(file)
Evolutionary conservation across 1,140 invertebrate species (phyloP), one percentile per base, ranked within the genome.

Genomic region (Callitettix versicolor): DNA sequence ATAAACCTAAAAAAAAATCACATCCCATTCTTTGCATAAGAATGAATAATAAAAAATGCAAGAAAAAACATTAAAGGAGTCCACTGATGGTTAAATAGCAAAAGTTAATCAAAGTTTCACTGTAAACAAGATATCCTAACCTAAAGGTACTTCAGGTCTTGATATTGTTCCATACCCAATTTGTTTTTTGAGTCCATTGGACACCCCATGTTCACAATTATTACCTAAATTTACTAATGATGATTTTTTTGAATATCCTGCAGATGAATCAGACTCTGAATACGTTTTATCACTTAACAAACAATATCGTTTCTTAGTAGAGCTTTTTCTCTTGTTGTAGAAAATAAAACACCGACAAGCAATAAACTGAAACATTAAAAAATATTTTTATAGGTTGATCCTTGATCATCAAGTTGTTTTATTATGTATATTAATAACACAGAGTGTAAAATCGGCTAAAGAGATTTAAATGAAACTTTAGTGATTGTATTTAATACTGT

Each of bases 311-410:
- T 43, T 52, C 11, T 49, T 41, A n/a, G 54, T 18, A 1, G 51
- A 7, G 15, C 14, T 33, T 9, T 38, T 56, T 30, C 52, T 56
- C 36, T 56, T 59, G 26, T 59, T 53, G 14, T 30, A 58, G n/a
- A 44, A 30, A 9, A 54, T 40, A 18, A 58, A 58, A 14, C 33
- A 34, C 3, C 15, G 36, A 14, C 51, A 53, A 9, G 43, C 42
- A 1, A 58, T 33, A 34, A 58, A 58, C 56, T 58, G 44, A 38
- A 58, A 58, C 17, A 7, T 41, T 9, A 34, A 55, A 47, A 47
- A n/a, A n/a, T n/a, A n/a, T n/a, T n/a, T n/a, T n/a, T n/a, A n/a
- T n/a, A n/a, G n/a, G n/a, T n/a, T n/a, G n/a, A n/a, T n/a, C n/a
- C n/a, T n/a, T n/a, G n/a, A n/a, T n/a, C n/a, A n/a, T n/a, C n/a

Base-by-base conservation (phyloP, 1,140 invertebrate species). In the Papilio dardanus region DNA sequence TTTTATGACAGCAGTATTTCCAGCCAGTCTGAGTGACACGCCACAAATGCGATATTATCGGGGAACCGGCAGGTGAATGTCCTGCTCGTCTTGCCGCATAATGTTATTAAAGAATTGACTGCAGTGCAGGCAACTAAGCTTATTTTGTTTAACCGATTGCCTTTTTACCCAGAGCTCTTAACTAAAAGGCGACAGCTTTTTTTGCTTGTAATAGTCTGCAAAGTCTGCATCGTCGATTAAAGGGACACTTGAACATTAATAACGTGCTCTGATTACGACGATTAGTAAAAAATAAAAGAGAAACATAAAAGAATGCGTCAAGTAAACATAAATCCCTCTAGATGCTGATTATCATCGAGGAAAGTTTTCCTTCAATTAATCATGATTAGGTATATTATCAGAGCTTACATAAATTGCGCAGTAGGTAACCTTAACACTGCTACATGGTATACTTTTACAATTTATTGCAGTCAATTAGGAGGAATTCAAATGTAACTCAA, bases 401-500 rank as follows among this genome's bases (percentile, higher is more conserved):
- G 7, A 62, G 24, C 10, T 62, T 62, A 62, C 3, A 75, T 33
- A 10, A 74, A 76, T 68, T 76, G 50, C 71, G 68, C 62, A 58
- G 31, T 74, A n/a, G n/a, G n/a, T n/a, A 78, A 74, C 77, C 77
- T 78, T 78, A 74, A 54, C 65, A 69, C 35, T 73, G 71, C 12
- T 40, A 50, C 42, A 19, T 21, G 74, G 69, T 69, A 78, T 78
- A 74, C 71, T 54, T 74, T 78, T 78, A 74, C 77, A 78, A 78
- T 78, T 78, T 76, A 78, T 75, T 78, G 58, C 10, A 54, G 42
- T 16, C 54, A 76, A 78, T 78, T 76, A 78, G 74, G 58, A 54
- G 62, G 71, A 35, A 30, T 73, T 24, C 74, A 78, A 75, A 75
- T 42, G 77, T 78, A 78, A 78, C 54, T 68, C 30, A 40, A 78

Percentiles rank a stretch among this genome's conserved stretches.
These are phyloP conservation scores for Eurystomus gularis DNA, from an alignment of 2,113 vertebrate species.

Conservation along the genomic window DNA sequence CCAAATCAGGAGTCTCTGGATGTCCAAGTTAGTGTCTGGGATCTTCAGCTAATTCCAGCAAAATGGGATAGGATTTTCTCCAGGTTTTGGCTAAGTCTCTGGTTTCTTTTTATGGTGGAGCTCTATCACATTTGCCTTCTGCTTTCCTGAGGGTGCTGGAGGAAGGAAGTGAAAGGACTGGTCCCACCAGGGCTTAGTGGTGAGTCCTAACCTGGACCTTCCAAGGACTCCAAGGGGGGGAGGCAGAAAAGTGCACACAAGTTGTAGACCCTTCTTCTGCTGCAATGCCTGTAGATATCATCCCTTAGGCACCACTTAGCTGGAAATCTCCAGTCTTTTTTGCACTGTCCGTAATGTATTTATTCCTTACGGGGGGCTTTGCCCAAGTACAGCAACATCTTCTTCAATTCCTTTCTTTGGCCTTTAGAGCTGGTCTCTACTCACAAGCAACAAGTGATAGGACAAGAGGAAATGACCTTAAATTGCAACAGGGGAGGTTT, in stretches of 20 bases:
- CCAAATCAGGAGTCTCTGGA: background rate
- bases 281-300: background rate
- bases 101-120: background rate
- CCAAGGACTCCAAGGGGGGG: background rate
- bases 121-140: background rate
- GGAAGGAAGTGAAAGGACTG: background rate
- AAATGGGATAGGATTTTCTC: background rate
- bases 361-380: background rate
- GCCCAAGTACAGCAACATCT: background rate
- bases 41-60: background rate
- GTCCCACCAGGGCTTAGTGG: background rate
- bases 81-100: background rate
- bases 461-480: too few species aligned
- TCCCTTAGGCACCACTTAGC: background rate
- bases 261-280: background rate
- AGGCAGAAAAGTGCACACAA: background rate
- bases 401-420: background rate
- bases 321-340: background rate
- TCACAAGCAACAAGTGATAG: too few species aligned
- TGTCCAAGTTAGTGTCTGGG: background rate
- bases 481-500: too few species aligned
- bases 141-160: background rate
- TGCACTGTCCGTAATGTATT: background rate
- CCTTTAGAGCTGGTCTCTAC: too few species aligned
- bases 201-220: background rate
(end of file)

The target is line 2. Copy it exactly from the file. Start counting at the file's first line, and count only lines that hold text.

Genomic region (Callitettix versicolor): DNA sequence ATAAACCTAAAAAAAAATCACATCCCATTCTTTGCATAAGAATGAATAATAAAAAATGCAAGAAAAAACATTAAAGGAGTCCACTGATGGTTAAATAGCAAAAGTTAATCAAAGTTTCACTGTAAACAAGATATCCTAACCTAAAGGTACTTCAGGTCTTGATATTGTTCCATACCCAATTTGTTTTTTGAGTCCATTGGACACCCCATGTTCACAATTATTACCTAAATTTACTAATGATGATTTTTTTGAATATCCTGCAGATGAATCAGACTCTGAATACGTTTTATCACTTAACAAACAATATCGTTTCTTAGTAGAGCTTTTTCTCTTGTTGTAGAAAATAAAACACCGACAAGCAATAAACTGAAACATTAAAAAATATTTTTATAGGTTGATCCTTGATCATCAAGTTGTTTTATTATGTATATTAATAACACAGAGTGTAAAATCGGCTAAAGAGATTTAAATGAAACTTTAGTGATTGTATTTAATACTGT